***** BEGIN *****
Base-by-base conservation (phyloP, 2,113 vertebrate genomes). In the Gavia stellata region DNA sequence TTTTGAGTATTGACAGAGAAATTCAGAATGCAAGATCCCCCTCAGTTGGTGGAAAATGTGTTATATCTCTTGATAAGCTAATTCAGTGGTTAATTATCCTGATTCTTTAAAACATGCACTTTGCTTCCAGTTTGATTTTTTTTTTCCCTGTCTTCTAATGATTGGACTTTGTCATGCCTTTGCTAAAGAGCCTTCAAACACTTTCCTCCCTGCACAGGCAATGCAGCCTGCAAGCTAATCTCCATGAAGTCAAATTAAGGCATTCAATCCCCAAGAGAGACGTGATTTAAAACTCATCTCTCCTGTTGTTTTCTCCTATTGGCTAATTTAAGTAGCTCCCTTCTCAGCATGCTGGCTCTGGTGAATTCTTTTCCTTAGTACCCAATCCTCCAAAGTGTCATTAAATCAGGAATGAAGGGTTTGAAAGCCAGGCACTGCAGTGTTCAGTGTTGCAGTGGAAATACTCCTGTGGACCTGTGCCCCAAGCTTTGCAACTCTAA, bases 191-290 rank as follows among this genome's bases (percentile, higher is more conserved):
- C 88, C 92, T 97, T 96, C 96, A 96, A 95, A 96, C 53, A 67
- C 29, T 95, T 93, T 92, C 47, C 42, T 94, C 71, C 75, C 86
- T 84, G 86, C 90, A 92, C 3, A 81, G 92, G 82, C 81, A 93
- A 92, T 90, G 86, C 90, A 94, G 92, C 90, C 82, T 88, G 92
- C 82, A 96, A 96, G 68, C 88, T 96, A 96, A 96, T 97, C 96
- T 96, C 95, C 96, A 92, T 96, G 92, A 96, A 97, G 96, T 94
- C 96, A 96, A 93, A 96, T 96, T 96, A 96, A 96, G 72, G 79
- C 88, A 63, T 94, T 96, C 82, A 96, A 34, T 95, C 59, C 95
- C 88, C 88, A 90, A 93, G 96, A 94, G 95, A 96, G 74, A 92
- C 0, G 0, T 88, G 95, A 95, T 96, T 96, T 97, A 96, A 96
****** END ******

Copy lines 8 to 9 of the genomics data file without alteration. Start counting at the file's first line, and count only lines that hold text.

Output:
- C 96, A 96, A 93, A 96, T 96, T 96, A 96, A 96, G 72, G 79
- C 88, A 63, T 94, T 96, C 82, A 96, A 34, T 95, C 59, C 95